This slide is from a presentation I gave last month at a workshop for societies organized by the American Geophysical Union (AGU). Something we discussed there is to go back to the publisher(s) with the data citations provided in DataCite metadata by the data repository, discovered via the manual process @dnoesgaard describes. Publishers that are very supportive to data citation (such as AGU) can then go back to their journal articles and check why the specific data citation was not provided to Crossref. It might be that the dataset is not mentioned at all, is mentioned without the DOI, or is mentioned with the DOI, but the DOI is not included in the metadata sent to Crossref.

Can I illustrate this with a specific example? Article DOI 10.1002/open.201900099 has a metadata record https://data.datacite.org/application/vnd.datacite.datacite+xml/10.1002/open.201900099

Cross checking with the article itself reveals eg Ref 25 is missing from the metadata record. Ref 25 is a DataCite registered data citation. In this article it is being treated merely as a URL rather than a PID (which is common publisher practise).

I am in the process of querying this exclusion with the publisher but it would be good that a more concerted lobby to get references like this included in the metadata “ecosystem” be persued!

The reference you mention looks like this in the Crossref metadata:

<citation key="e_1_2_6_21_1">
  <unstructured_citation>H. S. Rzepa Experimental evidence for “hidden intermediates”? Epoxidation of ethene by peracid. Blog post 2013 doi: 2010.14469/hpc/14807</unstructured_citation>
</citation>

Compare to for example the next reference:

<citation key="e_1_2_6_22_1">
  <journal_title>J. Chem. Theory Comput.</journal_title>
  <author>Knizia G.</author>
  <first_page>4834</first_page>
  <volume>9</volume>
  <cYear>2013</cYear>
  <doi provider="crossref">10.1021/ct400687b</doi>
</citation>

DataCite is currently not processing unsctructured citations when converting from Crossref metadata. In cases like this that would be easy and I will look into how we could include them.

The tricker and more common case is unstructured citations for content with DataCite DOIs that doesn’t include the DOI. This is common for content with Crossref DOIs, and Dominika at Crosssref as done a lot of great work on this topic, see for example this blog post from last week.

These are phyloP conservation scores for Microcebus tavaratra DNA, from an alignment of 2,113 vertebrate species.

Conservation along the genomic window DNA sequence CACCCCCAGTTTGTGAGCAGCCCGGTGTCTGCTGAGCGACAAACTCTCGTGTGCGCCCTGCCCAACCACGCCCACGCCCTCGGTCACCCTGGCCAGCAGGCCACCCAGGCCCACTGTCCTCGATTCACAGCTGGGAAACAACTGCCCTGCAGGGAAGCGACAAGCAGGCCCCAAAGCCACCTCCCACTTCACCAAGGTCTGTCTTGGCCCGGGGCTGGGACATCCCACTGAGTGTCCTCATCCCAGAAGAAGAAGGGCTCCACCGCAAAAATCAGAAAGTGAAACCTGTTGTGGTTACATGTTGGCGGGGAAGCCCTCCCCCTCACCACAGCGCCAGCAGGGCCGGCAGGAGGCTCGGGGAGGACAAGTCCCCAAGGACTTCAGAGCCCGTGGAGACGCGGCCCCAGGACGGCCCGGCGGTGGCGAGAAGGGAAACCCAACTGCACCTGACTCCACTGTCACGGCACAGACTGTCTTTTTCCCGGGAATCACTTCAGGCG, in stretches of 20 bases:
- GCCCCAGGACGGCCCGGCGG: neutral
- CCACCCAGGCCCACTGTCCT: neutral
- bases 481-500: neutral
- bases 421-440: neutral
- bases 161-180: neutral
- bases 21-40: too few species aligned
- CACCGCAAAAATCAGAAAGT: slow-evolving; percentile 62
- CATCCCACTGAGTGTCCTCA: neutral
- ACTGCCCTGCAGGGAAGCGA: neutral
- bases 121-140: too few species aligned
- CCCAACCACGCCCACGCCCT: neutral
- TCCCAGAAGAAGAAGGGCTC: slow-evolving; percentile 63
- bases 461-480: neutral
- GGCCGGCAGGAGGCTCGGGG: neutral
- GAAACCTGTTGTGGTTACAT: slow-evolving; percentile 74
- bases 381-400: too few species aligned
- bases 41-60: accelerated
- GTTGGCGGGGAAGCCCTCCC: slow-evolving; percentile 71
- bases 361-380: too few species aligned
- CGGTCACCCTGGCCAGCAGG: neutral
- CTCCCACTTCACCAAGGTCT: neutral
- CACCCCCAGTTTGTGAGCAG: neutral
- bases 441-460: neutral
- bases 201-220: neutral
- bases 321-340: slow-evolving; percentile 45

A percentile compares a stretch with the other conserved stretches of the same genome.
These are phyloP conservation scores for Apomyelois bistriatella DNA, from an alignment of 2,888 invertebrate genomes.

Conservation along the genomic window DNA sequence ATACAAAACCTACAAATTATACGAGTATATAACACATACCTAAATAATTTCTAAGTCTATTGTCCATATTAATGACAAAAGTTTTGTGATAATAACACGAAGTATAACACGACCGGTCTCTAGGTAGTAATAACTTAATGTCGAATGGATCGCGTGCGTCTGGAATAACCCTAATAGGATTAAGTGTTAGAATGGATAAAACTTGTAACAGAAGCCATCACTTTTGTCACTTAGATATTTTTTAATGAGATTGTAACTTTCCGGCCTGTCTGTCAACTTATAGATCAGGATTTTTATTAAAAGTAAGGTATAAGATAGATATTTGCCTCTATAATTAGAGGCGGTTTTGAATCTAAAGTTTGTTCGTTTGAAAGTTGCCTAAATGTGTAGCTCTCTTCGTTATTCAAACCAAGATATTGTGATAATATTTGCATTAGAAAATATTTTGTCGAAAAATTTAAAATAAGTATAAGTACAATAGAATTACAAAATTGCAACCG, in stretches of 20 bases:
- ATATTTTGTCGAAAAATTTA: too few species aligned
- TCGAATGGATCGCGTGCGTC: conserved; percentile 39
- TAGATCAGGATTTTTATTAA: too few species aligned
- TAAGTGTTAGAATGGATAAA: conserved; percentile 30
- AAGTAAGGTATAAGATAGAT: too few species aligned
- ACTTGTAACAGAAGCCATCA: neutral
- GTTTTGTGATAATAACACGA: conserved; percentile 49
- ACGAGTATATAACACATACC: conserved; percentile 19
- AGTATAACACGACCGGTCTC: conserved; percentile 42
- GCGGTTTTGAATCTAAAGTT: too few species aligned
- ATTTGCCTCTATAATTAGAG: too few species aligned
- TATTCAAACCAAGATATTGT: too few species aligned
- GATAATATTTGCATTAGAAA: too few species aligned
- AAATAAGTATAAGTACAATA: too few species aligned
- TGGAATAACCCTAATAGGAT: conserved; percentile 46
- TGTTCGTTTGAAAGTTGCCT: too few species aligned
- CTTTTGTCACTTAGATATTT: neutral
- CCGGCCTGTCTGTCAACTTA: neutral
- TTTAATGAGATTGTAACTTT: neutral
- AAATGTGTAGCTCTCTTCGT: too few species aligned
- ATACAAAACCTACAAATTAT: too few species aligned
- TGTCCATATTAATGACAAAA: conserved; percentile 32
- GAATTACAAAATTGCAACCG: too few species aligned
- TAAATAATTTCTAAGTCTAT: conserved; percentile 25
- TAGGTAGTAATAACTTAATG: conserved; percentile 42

Thanks Martin for that really helpful insight into how CrossRef categorises citations. It appears that by “structured”, they refer to the printed legacy type, with a page number, volume etc. Traditionally, that “structure” does not include any PID. I remember starting to add PIDs to my “structured” article citations a few years back, only to have them all removed at the proof setting stage because they were not the “correct” structure.

I guess it also does not help that the reference you illustrate above (actually ref 9) is to a narrative, whereas ref 25 (which is not shown above) is to formal data. That difference is probably not formally declared in the associated metadata for the ref 9 at least (ref 25 however is indeed declared using resourceTypeGeneral=“Collection”).

The Crossref metadata for that DOI is at http://api.crossref.org/works/10.1002/open.201900099 (JSON) or http://api.crossref.org/works/10.1002/open.201900099.xml (XML). The reference 25 in the PDF looks like this:

[25] J. E. M. N. Klein, G.Knizia, H. S. Rzepa, Imperial College Research Data Repository 2019, DOI: 10.14469/hpc/13603.

In the Crossref XML submitted by the publisher it looks like this:

<citation key="e_1_2_6_45_1">
  <journal_title>Imperial College Research Data Repository</journal_title>
  <author>Klein J. E. M. N.</author>
  <cYear>2019</cYear>
</citation>

Which means that important information was lost in the Crossref XML. This needs further investigation, but one possible reason is that the DOI https://doi.org/10.14469/hpc/13603 is looked up in the Crossref system (as almost all DOIs in reference lists are from Crossref) for validation, and then not found. Or the DOI didn’t exist yet when the reference list is validated, as the dataset is published in parallel.